‘It won’t take us long to get there,’ said Razjosh. ‘Two levels up and four along. We’ll use the moving walkways.’
Kaleem could not bring himself to speak to Razjosh, who was frowning slightly anyway, obviously worried about something. There was so much to see. It was so different here. Everyone was moving around as purposefully as anywhere else - it was just that there was absolutely no noise - as if they were part of a movie clip without a soundtrack. It was odd, as well, how none of the surfaces were at right angles to each other, and how narrow the walkways were.
At last Razjosh stopped by a doorway. He waved his hand over the doors’ communicator.
‘Identify,’ said a dataserve voice.
‘Razjosh and Kaleem Peace Child,’ said Razjosh, pointing his eye at the scanner.
‘Enter,’ said the machine voice.
The room into which they went was of more normal proportions than the passageways had been. The walls were straight and a dull matt, metallic colour. Kaleem was puzzled, though, at how a room this shape on the inside could fit into what he had seen from outside. It was furnished with rich red rugs and cushions, all made out of the old materials. There was not a hint of ripon anywhere.
The Chief Elder was a tall man. In many ways, he was just like Razjosh. He had the same knowing expression on his face and was about the same age. He, too, wore a longer, smarter tunic. He seemed to be looking down at them, even though he was seated and they were standing. Kaleem felt even more uncomfortable with this man than he had the first time he met Razjosh. It was as if this man knew everything about him.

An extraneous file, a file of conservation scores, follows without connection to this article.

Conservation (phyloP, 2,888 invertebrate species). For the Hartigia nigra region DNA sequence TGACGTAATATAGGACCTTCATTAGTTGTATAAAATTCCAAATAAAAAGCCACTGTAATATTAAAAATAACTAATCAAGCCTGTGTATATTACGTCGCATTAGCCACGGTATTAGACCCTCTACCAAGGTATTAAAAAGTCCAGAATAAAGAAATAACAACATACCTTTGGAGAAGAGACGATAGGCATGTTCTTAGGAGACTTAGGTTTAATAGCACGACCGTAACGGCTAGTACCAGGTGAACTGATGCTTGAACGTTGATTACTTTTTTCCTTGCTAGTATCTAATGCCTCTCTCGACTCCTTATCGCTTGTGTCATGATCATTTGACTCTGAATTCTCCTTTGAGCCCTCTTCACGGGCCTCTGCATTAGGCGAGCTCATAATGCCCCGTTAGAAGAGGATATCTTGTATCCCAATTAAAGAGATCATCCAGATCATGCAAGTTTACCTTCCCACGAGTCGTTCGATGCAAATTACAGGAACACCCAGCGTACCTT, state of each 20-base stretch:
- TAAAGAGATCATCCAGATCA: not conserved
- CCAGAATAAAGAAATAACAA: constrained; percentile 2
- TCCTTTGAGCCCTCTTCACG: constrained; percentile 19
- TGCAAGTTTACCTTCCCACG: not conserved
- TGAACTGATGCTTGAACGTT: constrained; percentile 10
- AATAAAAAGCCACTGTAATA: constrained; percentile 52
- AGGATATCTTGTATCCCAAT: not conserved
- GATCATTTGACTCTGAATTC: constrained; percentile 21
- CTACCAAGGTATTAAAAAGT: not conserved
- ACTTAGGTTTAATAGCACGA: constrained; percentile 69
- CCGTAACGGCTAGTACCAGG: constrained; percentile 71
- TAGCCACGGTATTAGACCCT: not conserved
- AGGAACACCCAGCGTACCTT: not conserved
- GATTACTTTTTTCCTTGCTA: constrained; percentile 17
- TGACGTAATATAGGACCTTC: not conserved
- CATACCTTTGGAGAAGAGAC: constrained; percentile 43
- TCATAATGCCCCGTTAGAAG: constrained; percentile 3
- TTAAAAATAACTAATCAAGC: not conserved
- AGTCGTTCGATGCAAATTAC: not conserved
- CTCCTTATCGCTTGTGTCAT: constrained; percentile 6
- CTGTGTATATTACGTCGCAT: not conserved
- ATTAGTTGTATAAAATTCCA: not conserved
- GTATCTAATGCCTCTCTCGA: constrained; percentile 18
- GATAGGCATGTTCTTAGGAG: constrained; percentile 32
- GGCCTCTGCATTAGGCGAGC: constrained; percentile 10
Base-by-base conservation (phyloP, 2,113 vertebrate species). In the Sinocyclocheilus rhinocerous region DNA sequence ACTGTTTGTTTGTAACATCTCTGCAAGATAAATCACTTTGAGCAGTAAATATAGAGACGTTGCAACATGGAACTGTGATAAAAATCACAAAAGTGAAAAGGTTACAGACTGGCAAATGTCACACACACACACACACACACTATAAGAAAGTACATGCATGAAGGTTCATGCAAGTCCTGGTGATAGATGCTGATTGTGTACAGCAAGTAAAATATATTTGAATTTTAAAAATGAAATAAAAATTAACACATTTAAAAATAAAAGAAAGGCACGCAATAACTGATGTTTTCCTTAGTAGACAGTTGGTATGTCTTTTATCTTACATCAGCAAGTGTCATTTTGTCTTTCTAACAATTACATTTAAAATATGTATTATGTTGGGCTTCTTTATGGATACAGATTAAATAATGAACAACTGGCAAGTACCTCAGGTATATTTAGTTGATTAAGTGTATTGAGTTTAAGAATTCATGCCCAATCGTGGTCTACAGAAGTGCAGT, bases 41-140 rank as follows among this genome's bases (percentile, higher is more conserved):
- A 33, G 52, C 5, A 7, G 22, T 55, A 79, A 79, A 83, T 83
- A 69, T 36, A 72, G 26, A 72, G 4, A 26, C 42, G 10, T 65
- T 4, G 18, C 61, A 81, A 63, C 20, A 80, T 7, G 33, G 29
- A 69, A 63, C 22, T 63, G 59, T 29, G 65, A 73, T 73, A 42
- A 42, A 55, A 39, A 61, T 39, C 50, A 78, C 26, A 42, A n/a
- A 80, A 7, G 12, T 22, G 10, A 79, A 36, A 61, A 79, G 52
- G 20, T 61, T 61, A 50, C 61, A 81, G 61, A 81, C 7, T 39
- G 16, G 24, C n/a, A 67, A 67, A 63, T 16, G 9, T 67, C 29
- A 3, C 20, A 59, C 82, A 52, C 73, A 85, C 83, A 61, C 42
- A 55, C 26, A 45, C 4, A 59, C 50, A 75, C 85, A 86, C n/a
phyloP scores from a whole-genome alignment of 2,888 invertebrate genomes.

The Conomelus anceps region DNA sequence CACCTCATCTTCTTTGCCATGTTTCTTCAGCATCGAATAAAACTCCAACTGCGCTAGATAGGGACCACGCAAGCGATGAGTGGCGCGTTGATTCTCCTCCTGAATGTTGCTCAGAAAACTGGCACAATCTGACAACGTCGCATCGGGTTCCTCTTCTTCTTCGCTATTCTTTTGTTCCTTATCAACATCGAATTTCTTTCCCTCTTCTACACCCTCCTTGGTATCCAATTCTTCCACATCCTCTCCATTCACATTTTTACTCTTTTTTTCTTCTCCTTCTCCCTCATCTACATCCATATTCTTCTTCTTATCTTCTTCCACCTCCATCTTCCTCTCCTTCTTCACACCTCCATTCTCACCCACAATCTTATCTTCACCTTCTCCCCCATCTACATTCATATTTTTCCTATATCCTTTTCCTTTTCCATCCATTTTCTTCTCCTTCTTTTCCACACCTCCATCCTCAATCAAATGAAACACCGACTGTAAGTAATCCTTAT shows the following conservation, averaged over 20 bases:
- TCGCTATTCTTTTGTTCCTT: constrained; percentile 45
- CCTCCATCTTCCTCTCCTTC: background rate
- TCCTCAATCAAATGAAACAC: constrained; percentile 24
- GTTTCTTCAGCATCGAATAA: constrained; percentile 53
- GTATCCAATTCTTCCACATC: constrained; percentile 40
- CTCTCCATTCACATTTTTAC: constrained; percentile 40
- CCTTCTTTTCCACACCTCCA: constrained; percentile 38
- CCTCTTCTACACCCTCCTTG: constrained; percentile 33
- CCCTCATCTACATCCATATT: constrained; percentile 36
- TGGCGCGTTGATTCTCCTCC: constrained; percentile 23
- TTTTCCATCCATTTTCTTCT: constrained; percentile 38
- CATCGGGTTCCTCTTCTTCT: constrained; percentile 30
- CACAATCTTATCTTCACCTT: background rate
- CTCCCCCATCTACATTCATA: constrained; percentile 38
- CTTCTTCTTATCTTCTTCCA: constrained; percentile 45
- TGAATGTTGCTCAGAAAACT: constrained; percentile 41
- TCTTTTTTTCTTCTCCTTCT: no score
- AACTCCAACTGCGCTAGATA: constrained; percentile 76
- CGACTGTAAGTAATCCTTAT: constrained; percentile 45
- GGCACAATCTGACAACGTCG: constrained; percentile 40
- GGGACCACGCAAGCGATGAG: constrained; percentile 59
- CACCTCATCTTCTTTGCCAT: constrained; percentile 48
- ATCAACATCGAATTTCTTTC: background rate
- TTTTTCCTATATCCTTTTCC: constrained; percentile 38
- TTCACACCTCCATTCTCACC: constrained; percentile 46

The Chief Elder nodded and indicated that they should sit down.
Kaleem followed Razjosh as he sat on a large padded cushion. Within seconds, though, it was moulding itself to him and hovering far enough off the ground that his legs were comfortable. It was a comfisessel after all.
The Chief Elder turned to Razjosh.
‘Your report was detailed and most helpful,’ said Makisson. ‘It leaves me with only one sensible conclusion.’
The old man paused and looked from Razjosh to Kaleem. He stared at him for a few seconds. Kaleem had the odd sensation that the Elder was looking into his head. Then he turned once more to Razjosh.
‘I gather you have not told the boy?’ he said.
Razjosh bowed slightly and shook his head. He pursed his lips.
‘I’m afraid it might be too soon,’ said Razjosh quietly. ‘He may not be ready yet.’
Makisson nodded. He was looking at Kaleem again. It was as if the Chief Elder was asking him something, testing him. He felt as if he was floundering, failing the test.
Makisson then looked back at Razjosh.
‘Total infiltration is the only answer now,’ he said. ‘This time the Peace Child will have to live up to his title.’
Razjosh bowed his head and shut his eyes. Kaleem did not know what the words meant exactly, but he knew that Chief Makisson meant him. He was the Peace Child and he had to do whatever Peace Children did.